My Answer to Three Questions on Church Authority, Baptism and Communion.

1. Regarding Church authority, whose teaching should be trusted as authentic, accurate and without error?

I'm afraid that, humanly speaking, we always want all these things 'cut and dried' but I fear it is not like that and rarely has been. The answer to your question is that it is the teaching of Jesus and the apostles which are authoritative and without error. I think the patristic writers ( the 'Church Fathers' ) did their best with that and made great efforts to keep heresy and error out of the Church but - as we all know - errors of various sorts certainly did eventually get in. This was inevitable, it is the human element. But the main message about the sacrifice of Christ and how repentant believers can be saved by His blood has mostly not been impaired except among the cults and sects. You seem to want me to say that a particular church or denomination has been given total authority but I say that only the teachings of Jesus and the apostles have full authority. This, of course, is the main difference between Roman Catholicism and Protestanitism; The Church of Rome believe that they have been granted full authority in these matters and that their traditions have equal authority with Scripture, but Protestantism says, 'By Scripture Alone.'

2. Is Baptism Regenerative or not? Is it a rite of initiation into the Church or not? How important is it? The 'Church Fathers' seemed to teach that baptism was essential.

Yes, baptism was ( and is ) important and yes, you could call it a rite which is symbolic of regeneration, since it pictures the sacrifice of Christ, the dying of our old selves and being 'born again' in Christ as Christians as well as the new life of the resurrection (Romans 6:3-10; Colossians 2:12). But I reject the teaching of 'baptismal regeneration' ( no salvation without baptism ) because the New Testament itself shows it to be erroneous: the thief on the cross was saved without baptism and every authentic Christian minister encourages death-bed repentance and acceptance of Christ believing that such people will be saved, although no baptism will have occurred. If we say that baptism equals salvation that means that we teach salvation by works ( in other words, we ourselves can do something which will require God to save us ). I am not entirely sure about the early Fathers on this point but there seems to be a little variation between them; some mentioned baptism more than others. My article on baptismal regeneration is here:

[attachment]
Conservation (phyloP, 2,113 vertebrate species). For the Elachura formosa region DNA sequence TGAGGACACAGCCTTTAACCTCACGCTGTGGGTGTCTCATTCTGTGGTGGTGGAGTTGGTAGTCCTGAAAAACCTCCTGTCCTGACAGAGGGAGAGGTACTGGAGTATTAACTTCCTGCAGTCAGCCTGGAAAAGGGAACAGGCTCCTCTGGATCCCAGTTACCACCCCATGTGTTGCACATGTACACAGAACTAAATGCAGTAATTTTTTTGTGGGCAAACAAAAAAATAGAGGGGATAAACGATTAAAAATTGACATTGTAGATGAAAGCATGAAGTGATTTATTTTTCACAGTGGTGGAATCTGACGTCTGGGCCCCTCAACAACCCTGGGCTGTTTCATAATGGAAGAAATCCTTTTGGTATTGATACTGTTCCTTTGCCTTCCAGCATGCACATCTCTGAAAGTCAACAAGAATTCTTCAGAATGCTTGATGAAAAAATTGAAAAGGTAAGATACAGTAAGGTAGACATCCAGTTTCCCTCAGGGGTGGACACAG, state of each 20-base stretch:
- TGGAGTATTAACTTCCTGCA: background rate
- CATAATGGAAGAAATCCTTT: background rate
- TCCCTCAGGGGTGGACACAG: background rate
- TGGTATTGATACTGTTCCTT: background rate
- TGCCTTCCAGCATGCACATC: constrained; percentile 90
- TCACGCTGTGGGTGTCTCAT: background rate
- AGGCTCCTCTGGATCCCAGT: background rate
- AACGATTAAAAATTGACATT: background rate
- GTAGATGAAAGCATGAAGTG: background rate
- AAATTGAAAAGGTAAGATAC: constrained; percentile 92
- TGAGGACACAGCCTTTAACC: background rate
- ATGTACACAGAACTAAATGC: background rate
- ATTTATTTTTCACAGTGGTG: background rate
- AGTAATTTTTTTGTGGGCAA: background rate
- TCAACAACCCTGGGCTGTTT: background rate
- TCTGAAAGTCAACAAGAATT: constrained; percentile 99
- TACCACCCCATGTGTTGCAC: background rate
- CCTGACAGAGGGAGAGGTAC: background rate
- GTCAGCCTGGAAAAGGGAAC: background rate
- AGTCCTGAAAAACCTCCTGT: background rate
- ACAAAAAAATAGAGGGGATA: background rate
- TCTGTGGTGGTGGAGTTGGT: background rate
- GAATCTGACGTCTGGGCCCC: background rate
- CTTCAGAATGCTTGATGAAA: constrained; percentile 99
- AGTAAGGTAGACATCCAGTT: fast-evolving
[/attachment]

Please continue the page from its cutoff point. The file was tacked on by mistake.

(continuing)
3. How about Eucharist? Were the 'Church Fathers' not overwhelmingly in support of the view that the Eucharist is truly and substantially the real body and blood of Jesus Christ and that it is a sacrifice?

I am far from convinced that they "overwhelmingly" taught this, but they certainly saw it is being very important. You seem to be referring to a view which came in later. But ultimately I must be guided by the superior authority of Jesus and the apostles here rather than the patristic writers ( however much I admire them and regularly return to their writings).

Jesus offered Himself as one sacrifice which is sufficient for all sins. Hebrews 10:14. No re-sacrifice is therefore necessary. Yes, we are told that Christ is present in communion and many of us have experienced the wonderful peace of being in the presence of Christ while taking the bread and wine. But I am not convinced by the Roman Catholic teaching of transubstantiation which insists that the bread and wine literally become Christ's body and blood.
By the way, some Roman Catholics insist they have been misunderstood on this point and that the mass is not a "re-sacrifice" except to the degree that people are reminded at every mass of the one supreme sacrifice and so that reminder can be seen as a 're-sacrifice' in that particular sense. That is the argument used on THIS Roman Catholic website article.

Robin A. Brace, 2006.